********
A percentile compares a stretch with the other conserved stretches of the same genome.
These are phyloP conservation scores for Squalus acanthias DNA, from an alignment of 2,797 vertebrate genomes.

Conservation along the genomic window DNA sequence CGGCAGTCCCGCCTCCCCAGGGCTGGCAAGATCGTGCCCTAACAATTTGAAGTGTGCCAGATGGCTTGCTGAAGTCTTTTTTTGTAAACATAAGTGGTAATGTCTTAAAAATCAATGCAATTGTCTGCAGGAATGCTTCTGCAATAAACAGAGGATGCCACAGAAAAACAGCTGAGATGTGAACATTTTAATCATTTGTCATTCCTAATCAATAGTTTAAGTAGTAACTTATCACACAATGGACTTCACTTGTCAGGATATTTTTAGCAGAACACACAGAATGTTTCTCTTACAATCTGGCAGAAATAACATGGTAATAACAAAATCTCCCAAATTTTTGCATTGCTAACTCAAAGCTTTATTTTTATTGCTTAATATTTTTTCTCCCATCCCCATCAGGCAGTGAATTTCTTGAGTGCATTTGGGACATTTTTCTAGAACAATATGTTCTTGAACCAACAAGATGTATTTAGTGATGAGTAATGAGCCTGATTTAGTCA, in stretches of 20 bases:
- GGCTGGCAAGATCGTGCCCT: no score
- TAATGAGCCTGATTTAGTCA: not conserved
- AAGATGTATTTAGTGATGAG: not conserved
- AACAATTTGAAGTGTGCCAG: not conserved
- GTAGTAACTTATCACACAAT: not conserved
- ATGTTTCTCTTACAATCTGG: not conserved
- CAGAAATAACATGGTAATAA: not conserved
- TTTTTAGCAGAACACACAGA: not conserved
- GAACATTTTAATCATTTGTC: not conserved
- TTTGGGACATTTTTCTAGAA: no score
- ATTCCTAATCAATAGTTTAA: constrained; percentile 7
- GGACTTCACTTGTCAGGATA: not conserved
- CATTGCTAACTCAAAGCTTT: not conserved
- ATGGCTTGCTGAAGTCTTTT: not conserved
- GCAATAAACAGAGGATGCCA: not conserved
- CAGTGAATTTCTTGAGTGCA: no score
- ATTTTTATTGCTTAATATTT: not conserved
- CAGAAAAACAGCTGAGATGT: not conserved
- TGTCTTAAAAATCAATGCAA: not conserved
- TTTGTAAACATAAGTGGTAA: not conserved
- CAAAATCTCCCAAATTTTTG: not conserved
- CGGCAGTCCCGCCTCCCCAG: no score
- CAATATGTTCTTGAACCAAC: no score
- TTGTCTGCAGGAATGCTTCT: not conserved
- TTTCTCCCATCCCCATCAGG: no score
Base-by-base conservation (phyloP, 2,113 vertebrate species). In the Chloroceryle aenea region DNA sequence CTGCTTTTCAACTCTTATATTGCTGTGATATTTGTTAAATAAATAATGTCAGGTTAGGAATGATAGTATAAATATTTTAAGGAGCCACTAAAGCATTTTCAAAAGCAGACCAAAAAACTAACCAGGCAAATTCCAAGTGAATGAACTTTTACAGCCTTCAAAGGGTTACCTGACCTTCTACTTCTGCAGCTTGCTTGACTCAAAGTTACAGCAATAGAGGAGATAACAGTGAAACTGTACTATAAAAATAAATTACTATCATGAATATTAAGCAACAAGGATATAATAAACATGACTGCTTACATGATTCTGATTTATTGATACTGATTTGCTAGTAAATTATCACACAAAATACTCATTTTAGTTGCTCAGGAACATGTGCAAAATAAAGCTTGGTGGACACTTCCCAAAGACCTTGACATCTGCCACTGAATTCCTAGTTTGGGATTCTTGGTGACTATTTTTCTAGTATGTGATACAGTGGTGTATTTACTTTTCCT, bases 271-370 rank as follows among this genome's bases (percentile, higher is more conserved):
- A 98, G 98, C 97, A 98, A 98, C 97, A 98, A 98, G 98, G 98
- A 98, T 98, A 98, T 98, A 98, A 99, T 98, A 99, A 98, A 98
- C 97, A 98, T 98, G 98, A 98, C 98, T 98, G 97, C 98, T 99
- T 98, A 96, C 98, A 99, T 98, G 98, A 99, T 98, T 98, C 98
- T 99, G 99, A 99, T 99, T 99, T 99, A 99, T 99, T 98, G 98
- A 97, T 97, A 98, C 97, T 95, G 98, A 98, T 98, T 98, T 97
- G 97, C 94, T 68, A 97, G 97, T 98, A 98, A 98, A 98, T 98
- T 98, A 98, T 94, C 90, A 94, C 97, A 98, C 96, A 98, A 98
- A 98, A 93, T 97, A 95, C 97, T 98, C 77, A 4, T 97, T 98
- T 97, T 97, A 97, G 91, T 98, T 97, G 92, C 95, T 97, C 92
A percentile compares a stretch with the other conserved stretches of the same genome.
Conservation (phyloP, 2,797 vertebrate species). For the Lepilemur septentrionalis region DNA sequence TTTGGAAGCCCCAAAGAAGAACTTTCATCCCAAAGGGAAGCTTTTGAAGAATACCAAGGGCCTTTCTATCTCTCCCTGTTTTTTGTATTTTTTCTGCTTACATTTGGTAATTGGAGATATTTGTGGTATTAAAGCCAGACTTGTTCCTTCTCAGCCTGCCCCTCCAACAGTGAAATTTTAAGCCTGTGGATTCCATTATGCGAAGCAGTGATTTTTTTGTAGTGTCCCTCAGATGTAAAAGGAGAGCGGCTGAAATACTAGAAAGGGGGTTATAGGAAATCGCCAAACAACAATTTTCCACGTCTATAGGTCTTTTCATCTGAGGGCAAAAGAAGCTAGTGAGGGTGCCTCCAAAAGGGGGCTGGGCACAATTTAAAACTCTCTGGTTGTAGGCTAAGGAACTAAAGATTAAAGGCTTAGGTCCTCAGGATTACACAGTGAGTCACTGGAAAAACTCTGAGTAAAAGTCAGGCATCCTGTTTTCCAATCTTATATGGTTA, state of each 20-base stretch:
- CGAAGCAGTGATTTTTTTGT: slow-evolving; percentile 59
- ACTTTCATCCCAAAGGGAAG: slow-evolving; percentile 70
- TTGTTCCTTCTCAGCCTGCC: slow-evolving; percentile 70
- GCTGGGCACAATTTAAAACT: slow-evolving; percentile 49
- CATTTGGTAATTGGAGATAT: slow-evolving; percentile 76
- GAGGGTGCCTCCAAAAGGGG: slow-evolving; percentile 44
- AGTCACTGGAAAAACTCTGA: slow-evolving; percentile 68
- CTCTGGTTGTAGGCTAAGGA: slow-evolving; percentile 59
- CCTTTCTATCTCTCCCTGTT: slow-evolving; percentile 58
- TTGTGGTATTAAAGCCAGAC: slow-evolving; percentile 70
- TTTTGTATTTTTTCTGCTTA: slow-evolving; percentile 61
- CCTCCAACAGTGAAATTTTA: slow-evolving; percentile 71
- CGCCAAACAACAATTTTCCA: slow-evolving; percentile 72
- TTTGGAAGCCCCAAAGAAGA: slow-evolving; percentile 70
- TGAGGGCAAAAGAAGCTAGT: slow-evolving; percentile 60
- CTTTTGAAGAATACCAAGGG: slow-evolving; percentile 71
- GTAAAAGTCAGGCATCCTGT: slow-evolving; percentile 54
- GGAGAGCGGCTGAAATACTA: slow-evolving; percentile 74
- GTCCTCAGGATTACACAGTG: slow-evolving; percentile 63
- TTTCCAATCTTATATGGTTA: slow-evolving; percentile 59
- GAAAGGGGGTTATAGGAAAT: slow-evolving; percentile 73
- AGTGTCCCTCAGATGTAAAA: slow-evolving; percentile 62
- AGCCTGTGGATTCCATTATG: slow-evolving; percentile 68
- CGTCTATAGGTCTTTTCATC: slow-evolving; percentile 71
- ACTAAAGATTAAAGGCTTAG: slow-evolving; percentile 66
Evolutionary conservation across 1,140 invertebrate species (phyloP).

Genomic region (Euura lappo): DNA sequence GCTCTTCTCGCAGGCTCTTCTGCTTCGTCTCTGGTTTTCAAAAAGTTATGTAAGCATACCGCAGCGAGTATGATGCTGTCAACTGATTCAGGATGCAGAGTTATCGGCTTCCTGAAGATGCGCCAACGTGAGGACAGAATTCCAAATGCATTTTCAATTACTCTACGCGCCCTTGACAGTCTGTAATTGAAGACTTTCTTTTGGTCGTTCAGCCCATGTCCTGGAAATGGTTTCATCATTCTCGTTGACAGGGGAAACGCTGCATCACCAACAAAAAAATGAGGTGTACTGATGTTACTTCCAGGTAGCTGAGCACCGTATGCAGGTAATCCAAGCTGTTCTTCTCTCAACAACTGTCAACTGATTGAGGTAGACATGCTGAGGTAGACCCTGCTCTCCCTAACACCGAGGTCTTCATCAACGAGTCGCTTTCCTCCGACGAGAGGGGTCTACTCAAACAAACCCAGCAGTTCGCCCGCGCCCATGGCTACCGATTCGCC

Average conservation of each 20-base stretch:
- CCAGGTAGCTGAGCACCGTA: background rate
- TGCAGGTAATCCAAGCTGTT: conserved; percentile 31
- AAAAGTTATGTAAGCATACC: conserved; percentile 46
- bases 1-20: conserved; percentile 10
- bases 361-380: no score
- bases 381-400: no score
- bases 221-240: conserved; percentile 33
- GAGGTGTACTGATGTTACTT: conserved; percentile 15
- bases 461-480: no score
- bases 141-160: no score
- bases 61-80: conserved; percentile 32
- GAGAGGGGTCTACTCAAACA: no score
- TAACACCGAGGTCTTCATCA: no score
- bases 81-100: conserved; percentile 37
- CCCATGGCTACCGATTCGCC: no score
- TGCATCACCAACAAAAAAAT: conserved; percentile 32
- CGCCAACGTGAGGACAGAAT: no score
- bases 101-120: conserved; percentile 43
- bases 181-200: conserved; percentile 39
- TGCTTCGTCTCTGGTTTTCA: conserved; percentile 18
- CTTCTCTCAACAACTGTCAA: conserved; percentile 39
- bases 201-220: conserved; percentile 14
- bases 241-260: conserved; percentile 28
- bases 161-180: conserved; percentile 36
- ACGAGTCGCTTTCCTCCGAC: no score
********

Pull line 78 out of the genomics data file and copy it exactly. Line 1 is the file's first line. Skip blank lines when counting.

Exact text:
- bases 461-480: no score